US approvals of biologicals doubled in last decade

Biosimilars/Research | Posted 10/06/2011 post-comment0 Post your comment

Regulatory approvals for new biological drugs in the US have nearly doubled in the last decade compared with the 1990s, according to the May/June 2011 issue of the Tufts Center for the Study of Drug Development (CSDD) Impact Report. However, the author of the report, Research Assistant Professor Janice Reichert, said there are still ‘substantial challenges’ to be faced by biologicals manufacturers if they wish to ‘maintain that pace’.


The FDA approved 65 new biopharmaceuticals between 2000 and 2009, a significant increase compared to the 1990s and 1980s, where, only 39 and 13 biologicals were approved, respectively. FDA approvals of recombinant protein products increased slightly from 54% in the 1980s to 57% in the 2000s. In addition, the study showed that approvals of new biologicals in the 2000s were more evenly distributed across therapeutic categories, compared to during the 1980s and 1990s.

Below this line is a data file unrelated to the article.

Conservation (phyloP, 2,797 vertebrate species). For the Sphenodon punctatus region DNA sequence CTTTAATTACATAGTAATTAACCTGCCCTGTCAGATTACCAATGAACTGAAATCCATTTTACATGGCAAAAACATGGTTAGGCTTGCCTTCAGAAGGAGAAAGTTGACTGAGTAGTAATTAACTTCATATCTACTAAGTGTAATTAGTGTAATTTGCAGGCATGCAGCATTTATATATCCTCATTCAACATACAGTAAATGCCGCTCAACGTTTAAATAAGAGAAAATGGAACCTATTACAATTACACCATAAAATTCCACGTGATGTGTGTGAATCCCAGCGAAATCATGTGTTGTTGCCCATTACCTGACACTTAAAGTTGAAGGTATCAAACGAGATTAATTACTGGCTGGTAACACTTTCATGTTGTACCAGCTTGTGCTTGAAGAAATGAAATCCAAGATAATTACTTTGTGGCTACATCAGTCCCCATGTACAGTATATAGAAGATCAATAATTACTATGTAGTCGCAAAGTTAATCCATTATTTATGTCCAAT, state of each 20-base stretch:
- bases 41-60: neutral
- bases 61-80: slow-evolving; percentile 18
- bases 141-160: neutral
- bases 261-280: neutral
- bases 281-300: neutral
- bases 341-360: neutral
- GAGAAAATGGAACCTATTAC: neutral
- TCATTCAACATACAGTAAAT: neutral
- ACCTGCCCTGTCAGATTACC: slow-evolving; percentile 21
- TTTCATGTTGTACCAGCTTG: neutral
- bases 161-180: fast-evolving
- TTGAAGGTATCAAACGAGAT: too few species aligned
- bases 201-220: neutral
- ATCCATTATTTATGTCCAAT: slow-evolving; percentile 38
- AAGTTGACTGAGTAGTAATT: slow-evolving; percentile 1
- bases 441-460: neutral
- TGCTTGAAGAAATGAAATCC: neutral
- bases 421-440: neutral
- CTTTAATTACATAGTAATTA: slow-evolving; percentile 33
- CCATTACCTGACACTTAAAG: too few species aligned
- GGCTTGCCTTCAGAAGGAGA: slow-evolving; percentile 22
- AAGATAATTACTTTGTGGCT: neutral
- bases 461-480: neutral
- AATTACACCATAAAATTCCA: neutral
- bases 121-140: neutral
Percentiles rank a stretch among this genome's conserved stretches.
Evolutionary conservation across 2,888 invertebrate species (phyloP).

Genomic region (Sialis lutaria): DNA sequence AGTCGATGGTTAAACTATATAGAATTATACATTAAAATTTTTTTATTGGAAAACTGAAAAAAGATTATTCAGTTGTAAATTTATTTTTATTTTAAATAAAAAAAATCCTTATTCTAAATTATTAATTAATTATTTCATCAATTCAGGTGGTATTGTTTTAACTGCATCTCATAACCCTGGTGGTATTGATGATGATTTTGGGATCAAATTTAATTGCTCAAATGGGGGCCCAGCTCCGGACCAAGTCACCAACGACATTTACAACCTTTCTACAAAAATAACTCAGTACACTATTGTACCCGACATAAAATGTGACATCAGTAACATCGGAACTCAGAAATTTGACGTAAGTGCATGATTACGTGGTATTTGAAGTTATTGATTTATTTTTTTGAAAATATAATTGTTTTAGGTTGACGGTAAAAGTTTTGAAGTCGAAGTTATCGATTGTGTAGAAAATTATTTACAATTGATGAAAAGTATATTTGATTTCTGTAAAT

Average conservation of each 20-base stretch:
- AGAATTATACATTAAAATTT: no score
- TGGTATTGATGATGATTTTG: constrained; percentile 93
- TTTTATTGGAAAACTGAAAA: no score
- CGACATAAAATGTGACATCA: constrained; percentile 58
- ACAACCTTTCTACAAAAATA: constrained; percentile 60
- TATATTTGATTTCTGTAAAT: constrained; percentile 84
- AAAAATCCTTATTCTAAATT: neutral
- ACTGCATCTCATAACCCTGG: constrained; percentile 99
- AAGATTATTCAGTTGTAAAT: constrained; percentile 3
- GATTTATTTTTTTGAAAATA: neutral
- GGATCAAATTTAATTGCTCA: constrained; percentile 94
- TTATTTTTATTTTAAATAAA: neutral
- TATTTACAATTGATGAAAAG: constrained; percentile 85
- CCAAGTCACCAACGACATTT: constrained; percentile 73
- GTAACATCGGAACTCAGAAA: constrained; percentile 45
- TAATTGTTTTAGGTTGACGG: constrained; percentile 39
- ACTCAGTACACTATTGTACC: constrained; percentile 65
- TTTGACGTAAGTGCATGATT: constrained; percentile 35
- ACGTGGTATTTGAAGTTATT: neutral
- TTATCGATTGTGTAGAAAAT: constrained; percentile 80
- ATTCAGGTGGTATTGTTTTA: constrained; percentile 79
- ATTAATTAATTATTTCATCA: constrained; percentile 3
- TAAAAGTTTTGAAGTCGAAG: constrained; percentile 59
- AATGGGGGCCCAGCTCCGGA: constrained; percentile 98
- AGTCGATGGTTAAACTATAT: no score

Dr Reichert warned however that ‘biopharmaceutical development remains complex and developers face substantial challenges if they are to continue winning approvals at the pace of the last decade’. This is underscored by the fact that the average combined clinical and approval phase time for biologicals rose to 95 months during the 2000s, up from 77 months in the 1990s. This may put drug manufacturers under pressure to ‘further streamline the development process to assure greater consistency across compounds and within disease areas’.

Source: Tufts University

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